The Inner Game of Crossfit-Part 1
By Annie Berryhill
One of my most-read books is called The Inner Game of Tennis by W.Timothy Gallwey. It is all about how to focus the mind during sport or competition to overcome nerves, insecurity, distractions and doubt. While the lessons are mostly taught though the examples of coaching tennis, the ideas apply to Crossfit too or truly any activity in which the mind needs to be quieted so that the body can do the work of getting a result.
Do you get nervous before 3-2-1 Go?
How often do you talk yourself into some serious self-doubt by constantly criticizing your performance?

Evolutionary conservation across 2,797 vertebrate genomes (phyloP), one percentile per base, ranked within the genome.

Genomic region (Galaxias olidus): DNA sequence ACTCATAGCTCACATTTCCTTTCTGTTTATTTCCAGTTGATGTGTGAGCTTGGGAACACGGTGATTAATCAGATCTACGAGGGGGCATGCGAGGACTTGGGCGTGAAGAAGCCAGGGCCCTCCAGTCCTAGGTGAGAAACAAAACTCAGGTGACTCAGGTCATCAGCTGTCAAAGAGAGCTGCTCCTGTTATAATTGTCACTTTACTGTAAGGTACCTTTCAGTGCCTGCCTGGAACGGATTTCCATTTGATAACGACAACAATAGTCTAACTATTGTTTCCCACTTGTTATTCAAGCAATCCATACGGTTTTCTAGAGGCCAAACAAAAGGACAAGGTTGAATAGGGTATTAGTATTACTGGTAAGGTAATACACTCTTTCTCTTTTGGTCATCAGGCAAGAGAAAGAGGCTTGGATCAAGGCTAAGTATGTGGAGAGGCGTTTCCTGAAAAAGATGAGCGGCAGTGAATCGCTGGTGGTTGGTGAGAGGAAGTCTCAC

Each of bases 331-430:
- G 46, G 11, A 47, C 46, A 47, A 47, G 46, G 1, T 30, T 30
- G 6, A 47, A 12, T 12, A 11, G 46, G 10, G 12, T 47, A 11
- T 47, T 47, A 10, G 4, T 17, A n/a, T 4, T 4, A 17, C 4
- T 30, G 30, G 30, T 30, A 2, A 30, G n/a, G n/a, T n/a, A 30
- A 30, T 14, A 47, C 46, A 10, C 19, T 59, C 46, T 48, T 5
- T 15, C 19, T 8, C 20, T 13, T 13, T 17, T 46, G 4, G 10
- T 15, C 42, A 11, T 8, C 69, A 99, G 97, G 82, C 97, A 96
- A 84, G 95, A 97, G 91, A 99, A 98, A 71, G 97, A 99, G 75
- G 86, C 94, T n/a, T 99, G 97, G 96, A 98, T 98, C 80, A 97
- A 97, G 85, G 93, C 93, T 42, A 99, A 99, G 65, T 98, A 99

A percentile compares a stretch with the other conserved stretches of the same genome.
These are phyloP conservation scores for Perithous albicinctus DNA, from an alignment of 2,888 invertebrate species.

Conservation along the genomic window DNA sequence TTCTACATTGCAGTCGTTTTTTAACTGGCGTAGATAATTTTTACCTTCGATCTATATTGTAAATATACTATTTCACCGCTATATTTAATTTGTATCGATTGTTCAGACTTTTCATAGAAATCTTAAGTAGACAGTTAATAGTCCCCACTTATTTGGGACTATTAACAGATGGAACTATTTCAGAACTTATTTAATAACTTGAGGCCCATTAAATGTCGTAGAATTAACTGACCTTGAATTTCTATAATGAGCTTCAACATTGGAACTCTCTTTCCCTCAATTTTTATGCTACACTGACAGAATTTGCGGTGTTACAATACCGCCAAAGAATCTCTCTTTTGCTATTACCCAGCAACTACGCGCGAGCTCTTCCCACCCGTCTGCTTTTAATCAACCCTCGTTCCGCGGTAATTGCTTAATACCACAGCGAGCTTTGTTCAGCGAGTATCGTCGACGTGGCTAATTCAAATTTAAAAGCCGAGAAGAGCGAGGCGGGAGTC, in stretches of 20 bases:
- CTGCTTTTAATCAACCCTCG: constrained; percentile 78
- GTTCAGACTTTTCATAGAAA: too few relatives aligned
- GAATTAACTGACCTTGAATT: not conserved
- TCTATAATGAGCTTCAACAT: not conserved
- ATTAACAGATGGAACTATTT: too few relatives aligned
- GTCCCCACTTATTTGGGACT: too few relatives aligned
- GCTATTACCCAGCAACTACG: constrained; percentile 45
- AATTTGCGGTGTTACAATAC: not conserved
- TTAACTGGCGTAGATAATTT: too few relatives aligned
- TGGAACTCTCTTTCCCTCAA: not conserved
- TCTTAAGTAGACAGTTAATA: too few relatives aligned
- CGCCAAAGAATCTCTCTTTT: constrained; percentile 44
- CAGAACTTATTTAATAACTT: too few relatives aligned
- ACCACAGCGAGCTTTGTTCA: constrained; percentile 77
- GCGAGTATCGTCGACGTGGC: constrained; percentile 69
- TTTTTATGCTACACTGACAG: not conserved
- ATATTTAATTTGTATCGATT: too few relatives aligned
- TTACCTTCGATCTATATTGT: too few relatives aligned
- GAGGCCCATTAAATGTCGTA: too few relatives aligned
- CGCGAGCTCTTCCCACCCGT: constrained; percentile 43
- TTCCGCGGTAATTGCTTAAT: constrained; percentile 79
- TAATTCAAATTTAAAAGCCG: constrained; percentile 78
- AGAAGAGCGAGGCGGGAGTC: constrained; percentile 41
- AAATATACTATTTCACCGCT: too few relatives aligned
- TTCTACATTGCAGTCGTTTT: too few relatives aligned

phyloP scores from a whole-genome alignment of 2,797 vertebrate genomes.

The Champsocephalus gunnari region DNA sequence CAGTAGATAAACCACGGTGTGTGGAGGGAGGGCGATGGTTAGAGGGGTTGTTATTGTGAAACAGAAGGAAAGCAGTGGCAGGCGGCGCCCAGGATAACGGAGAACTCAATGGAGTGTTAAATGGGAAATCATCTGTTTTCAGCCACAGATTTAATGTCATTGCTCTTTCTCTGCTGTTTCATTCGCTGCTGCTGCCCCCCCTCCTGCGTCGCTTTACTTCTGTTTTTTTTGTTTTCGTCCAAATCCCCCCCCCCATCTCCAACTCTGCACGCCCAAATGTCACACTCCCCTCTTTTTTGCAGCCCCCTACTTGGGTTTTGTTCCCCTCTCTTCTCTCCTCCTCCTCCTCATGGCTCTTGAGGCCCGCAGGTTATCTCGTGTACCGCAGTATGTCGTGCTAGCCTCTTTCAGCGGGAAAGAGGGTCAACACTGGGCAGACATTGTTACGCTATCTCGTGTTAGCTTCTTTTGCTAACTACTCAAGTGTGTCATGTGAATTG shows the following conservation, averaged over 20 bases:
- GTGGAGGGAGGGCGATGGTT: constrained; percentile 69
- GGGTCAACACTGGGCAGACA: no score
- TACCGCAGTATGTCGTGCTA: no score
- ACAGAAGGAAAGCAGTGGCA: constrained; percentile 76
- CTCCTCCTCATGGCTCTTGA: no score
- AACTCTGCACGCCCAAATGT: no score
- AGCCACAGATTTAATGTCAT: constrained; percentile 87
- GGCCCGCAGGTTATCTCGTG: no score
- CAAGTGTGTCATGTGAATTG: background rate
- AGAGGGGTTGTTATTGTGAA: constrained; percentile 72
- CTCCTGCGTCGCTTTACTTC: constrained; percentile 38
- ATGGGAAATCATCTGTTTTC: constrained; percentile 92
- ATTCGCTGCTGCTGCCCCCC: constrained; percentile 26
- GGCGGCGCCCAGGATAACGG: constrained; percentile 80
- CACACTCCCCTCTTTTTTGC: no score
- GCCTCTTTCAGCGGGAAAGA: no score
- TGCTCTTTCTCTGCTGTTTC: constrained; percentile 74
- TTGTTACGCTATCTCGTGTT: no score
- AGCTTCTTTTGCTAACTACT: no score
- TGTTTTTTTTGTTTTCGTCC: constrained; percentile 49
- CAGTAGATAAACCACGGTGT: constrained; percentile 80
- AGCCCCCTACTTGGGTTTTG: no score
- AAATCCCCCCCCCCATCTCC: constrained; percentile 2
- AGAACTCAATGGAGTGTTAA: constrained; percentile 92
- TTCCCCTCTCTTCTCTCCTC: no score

What can be done to overcome all the inner "chatter" that works to make you believe you will never be good enough, strong enough, fast enough?
Have you ever had a coach or someone else tell you something negative that in turn became a reality?
The problem may lie in your Inner Game. As a Crossfit athlete AND coach, this book is enormously helpful in how I speak to my clients and how I speak to myself while in pursuit of Crossfit greatness. It is a must have for every athlete and coach in Crossfit.
The 5 main points from the book that I found most apply to Crossfit
(but not limited to Crossfit)
1. Understand that there are 2 "selves" within all of us. Self 1-who is JUDGMENT and "teller" and Self 2- who is DOER.
The more that Self 1 is in charge barking instructions and criticism, the less Self 2 can intuitively guide the body through the movements that ultimately end in the desired RESULT!